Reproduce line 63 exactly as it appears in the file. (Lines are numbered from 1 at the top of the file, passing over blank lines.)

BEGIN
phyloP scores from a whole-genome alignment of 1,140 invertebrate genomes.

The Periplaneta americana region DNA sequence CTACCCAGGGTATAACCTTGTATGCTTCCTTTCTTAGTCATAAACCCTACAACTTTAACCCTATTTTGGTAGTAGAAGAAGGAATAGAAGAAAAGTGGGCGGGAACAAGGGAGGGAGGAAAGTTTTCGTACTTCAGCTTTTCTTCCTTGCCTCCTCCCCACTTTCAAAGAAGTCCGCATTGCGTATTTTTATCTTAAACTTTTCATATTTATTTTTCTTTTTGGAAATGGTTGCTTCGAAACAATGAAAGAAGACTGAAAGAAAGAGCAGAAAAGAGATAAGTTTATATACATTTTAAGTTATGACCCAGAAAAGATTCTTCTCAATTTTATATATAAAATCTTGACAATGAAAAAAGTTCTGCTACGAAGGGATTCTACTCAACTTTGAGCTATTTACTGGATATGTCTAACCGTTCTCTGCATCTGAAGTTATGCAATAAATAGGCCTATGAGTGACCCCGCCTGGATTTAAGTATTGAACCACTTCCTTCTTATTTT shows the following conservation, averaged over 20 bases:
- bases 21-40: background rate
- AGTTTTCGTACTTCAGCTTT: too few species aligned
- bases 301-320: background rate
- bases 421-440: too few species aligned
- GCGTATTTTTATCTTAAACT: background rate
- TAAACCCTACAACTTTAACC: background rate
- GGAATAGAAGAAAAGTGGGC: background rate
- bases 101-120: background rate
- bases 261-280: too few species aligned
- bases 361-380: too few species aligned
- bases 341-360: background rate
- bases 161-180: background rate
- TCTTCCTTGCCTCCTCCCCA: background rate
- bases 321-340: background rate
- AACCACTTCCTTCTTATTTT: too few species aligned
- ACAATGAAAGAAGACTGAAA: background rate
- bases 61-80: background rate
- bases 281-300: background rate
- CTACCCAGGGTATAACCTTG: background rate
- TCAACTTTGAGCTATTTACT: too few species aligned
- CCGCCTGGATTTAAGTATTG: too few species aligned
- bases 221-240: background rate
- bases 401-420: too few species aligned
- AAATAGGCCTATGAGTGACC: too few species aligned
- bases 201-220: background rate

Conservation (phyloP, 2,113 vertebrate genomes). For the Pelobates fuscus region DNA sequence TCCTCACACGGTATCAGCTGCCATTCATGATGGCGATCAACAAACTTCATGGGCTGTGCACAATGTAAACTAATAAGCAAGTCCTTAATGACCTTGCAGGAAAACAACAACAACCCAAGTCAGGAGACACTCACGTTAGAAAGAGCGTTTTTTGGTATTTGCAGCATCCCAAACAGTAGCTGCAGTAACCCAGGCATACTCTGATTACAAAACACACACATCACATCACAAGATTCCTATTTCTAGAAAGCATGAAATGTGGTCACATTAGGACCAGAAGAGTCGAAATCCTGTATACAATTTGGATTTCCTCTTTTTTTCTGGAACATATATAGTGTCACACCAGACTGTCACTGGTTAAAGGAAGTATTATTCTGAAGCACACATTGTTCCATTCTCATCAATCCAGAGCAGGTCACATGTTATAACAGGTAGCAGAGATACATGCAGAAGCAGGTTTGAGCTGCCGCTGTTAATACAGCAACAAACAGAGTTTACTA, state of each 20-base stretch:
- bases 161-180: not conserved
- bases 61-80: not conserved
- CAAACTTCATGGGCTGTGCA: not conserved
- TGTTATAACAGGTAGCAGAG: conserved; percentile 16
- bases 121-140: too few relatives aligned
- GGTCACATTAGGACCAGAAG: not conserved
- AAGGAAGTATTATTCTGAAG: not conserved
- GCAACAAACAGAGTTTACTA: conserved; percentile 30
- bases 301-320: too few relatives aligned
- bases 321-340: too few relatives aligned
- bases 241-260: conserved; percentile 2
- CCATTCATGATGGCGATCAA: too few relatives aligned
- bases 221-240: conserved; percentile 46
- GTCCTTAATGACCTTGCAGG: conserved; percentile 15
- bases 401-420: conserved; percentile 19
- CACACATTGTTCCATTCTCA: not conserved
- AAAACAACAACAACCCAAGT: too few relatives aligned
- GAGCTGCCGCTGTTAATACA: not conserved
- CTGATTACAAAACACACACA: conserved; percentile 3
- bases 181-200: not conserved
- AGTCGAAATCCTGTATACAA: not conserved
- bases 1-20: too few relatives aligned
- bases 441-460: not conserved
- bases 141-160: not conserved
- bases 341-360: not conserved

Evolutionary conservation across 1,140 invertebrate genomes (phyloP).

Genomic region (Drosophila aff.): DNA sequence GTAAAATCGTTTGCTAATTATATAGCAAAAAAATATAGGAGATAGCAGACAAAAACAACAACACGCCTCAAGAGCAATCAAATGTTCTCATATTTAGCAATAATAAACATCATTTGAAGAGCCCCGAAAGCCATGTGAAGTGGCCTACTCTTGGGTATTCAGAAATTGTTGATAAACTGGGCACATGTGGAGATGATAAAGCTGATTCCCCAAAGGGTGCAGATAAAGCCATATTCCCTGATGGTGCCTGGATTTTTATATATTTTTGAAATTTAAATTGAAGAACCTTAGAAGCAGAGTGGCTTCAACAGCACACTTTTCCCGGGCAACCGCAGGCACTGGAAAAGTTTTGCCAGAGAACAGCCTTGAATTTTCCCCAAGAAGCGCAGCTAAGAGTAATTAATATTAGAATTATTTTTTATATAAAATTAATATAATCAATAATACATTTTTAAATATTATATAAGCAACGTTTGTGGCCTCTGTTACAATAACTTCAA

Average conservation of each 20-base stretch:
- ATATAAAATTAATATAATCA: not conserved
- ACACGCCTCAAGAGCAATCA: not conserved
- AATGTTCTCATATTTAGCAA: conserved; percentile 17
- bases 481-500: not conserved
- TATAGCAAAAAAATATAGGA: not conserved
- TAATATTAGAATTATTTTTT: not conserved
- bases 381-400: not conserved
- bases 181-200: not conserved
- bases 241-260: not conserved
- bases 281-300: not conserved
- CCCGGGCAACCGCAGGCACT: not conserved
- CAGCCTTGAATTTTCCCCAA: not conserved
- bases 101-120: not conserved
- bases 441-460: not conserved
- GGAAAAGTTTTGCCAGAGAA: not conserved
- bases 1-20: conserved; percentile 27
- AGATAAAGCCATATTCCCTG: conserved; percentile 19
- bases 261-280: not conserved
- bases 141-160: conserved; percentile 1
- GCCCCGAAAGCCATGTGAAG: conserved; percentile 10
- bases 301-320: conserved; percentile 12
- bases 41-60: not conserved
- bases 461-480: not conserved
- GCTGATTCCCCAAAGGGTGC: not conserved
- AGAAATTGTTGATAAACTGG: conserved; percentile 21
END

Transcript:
- bases 381-400: not conserved